Why? Maybe because as a federal elected official he's barred from running a PAC that accepts contributions in excess of federal limits, which this committee did.

When I asked about it, Brady was friendly enough at first. Then he quit returning my calls and I got a hand-delivered letter from power-lawyer Dick Sprague warning me of serious consequences if I pursued the story.

Our lawyers got involved, I wrote the story, the committee cleaned up its act and filed reports, and Brady and I got past it.

I think Brady's point of view was that he raises money to help good candidates and support his community. He buys chairs, tables and food for polling places. And then people bother him with all these damn reporting rules that are nearly impossible to understand, much less follow. 

When Brady ran for mayor of Philadelphia in 2007, the city Ethics Board cited his campaign for numerous excess contributions and reporting failures and levied a civil fine of $19,250.

The Current Mess
So what happened in 2012, when he feds say Brady made a deal with his primary opponent, Jimmie Moore, in which Moore would drop his bid for Brady's seat and Brady would give $90,000 in campaign funds to retire Moore's campaign debt?

Politicians will tell you than it's not uncommon for an incumbent to tell an opponent that if he drops out, the incumbent will help him raise money for a future run, or recommend him for a job or appointed post.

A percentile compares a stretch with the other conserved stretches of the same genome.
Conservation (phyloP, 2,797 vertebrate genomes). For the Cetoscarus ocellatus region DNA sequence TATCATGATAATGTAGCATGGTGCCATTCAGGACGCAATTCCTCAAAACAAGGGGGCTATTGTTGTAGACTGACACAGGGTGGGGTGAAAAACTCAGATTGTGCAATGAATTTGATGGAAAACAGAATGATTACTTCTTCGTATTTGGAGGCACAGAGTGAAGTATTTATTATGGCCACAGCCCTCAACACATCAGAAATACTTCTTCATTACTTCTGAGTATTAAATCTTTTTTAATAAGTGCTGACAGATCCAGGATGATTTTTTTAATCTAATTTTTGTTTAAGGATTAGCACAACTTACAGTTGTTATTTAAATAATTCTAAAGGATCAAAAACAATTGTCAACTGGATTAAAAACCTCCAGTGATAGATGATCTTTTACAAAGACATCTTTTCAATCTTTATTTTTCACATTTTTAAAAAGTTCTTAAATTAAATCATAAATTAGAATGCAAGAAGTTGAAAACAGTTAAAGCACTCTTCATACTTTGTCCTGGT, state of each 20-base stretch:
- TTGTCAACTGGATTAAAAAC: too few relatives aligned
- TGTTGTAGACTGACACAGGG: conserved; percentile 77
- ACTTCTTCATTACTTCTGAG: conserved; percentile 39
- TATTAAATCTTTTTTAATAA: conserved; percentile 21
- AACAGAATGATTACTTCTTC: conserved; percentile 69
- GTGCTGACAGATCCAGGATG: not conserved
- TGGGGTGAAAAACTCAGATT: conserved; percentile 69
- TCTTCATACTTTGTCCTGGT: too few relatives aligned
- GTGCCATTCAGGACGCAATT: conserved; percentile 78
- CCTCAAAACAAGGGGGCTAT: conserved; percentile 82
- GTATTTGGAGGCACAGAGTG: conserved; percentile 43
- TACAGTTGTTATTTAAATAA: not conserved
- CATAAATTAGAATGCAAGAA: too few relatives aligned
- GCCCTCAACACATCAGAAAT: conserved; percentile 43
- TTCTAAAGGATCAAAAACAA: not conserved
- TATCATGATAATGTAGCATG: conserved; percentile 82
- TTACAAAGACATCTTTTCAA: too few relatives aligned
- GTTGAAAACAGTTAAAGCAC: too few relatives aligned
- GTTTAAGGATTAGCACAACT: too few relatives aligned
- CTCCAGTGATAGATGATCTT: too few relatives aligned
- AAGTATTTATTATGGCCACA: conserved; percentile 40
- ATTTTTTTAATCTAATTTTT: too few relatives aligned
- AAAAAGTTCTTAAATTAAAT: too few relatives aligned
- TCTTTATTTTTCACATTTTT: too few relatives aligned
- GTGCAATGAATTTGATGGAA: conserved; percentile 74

You may remember the Obama White House admitted offering U.S. Rep Joe Sestak an appointment in 2010 if he stayed out of the Pennsylvania Senate race.

In 2012, Moore wasn't likely to beat Brady, but the campaign had the potential to be racially divisive. Moore is African-American. Brady is white in a district with more blacks than whites.

I imagine Brady figures he was just helping Moore and helping the party at the same time.

If the challenger can't win and is willing to exit gracefully, why not be generous? The party comes together and avoids a nasty fight, and Moore, who's committed money of his own and has debts to vendors, gets some help. What's wrong with that?

Brady helps lots of people, all the time. What's the problem?

Two things: First, while it may not be illegal offer an inducement to get someone out of a race, it strikes a lot of people as sleazy, not the way to decide which candidates voters get to choose.

Second, there are those doggone campaign finance laws. The limit for one federal candidate committee's contribution to another is $4,000 per election cycle, so it would have been hard to figure out how to provide that $90,000 legally.

So the feds say the money was routed from Brady's committee through two political consultants to a dummy company set up by Moore's campaign manager, Carolyn Cavaness, who's pled guilty to violating campaign finance laws.

Brady's attorney, Jim Eisenhower, says those were real payments for campaign services from Cavaness and a poll Moore's campaign commissioned.

Moore's attorney, Jeffrey Miller acknowledges there was a meeting and an agreement for Brady to help Moore with his expenses. He said he doesn't know why the payments were routed the way they were, but he doesn't think it was anything criminal.

Again, Brady isn't charged and may not be.

But I picture him, at age 72, having avoided this kind of trouble for decades while so many others have fallen, having to hire a lawyer and being interviewed by the FBI.

He must wonder how he got here.